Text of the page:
The Jazz.com Blog
November 24, 2008 · 1 comment
Chris Kelsey, an editor and writer for jazz.com, recently contributed a two-part article in this space on the Blue Note recordings of Ornette Coleman. Kelsey now turns his attention to the Jazz at Lincoln Center Orchestra's performance of the music of Thelonious Monk last Friday at Frederick P. Rose Hall. T.G.
Marsalis paying tribute to Monk: a cynic (or a Wynton Marsalis detractor; the two types frequently overlap) might roll his eyes at the very idea. And to an extent, that's understandable. One would be hard-pressed to find two jazz musicians who are less alike, and whose individual careers followed more divergent paths. Thelonious Monk—the innovator—struggled in obscurity until middle-age. For years, his idiosyncratic music was dismissed by the jazz establishment and public as too strange and difficult to be taken seriously. In contrast, Marsalis—the proselytizer—achieved fame and fortune early. His music, built upon successful experiments conducted years earlier by acknowledged masters like Miles Davis, Duke Ellington, and Louis Armstrong, found an immediate audience and widespread critical acceptance.
Other considerations: Monk grew up in relative poverty; the Marsalis household was solidly middle-class. Monk was largely self-taught; Marsalis received early instruction from his father—an estimable jazz pianist—and later attended the most prestigious music school in the country. In terms of their art, Monk's represented a dramatic conceptual expansion, whereas Wynton's is largely a reworking of tried-and-true methods. Add the fact that Monk suffered from a debilitating mental illness that eventually caused him to withdraw almost totally into himself at the end of his life, unable or unwilling to engage the world, whereas Marsalis became the personable, popular, and voluble face of jazz to a generation of jazz lovers, and it's easy to see why a skeptic might pre-judge this concert as beyond ironic.
But just as Monk had no choice but to be himself, neither does Marsalis. You wouldn't have hired Thelonious Monk to run an organization like Jazz at Lincoln Center (or even lead it's orchestra), and you don't expect a quantum leap from Wynton Marsalis. The very fact that Wynton shows such deference to his elders makes him an ideal person to headline a tribute like this. Whatever you think of him, no one can legitimately question his love for the greats who made his career possible (most of them, anyway). On a night like tonight, you expect a well-crafted, virtuosic, sincere performance from Wynton Marsalis. He and his band delivered exactly that.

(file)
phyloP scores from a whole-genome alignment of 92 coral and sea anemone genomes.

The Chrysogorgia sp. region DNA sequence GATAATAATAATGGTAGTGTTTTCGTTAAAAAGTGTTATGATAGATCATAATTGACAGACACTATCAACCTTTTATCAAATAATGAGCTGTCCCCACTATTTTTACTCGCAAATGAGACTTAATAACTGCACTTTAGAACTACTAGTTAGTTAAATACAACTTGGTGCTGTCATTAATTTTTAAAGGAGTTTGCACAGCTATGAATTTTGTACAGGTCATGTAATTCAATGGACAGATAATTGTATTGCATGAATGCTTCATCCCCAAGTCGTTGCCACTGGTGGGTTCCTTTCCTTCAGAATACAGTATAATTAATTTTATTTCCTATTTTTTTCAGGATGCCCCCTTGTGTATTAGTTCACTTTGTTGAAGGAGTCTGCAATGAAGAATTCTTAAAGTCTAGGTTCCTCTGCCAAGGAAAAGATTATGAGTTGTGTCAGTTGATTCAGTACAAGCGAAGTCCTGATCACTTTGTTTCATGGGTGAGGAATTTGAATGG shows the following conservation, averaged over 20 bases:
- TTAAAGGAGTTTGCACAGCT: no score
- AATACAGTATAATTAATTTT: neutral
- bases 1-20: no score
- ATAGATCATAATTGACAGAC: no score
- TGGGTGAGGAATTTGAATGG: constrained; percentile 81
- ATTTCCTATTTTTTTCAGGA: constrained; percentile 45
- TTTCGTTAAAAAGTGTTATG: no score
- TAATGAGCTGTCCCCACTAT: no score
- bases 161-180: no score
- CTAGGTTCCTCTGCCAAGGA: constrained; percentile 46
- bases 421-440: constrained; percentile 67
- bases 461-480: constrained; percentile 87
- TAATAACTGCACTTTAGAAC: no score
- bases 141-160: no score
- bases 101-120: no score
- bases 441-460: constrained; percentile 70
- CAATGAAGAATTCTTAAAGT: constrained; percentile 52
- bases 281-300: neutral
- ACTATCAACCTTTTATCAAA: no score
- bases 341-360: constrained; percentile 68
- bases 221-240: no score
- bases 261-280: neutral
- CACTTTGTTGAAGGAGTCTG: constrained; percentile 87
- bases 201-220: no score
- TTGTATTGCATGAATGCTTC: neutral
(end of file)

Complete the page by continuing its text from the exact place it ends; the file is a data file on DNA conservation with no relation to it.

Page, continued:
On this occasion, Marsalis and The Jazz at Lincoln Center Orchestra were joined by pianist Marcus Roberts, a professed admirer of Monk, and winner of the first Thelonious Monk International Piano Competition in 1987. Between tunes, actor Courtney Vance read a narration written by historian and Ken Burns collaborator, Geoffrey Ward. The orchestra played a dozen arrangements, most written by current band members. Some of the charts were better than others, but all evinced tremendous skill—as well as a healthy (but not excessive) respect for the source materials.
Lead altoist Sherman Irby's arrangement of “We See” started things nicely. Irby took a fairly conservative approach, using the the melody more or less as Monk intended, not indulging in anything too fancy in terms of orchestration or form (although he did include a terrific sax soli that sounded for all the world like a transcribed Johnny Griffin solo). Roberts took the first solo and impressed immediately. Vance had introduced Roberts as “one of the world's greatest living interpreters of Monk's music,” which may or may not be true, depending on one's perspective. Certainly, he's a much more conventional pianist than Monk. Here, he incorporated many of Monk's techniques and mannerisms—Basie-like repetition, elements of stride, whole-tone runs—yet it was apparent that he's not only (or even primarily) about Monk, but rather has the history of jazz piano (pre-Cecil Taylor) under his fingers. There was nothing of Monk's tight-rope-walking spontaneity, nor were there anything even faintly resembling rough edges. In Roberts' hands, gritty becomes elegant, the low-down-est blues nearly rhapsodic. Which is okay. It's not particularly Monk-ish, but it is very appealing.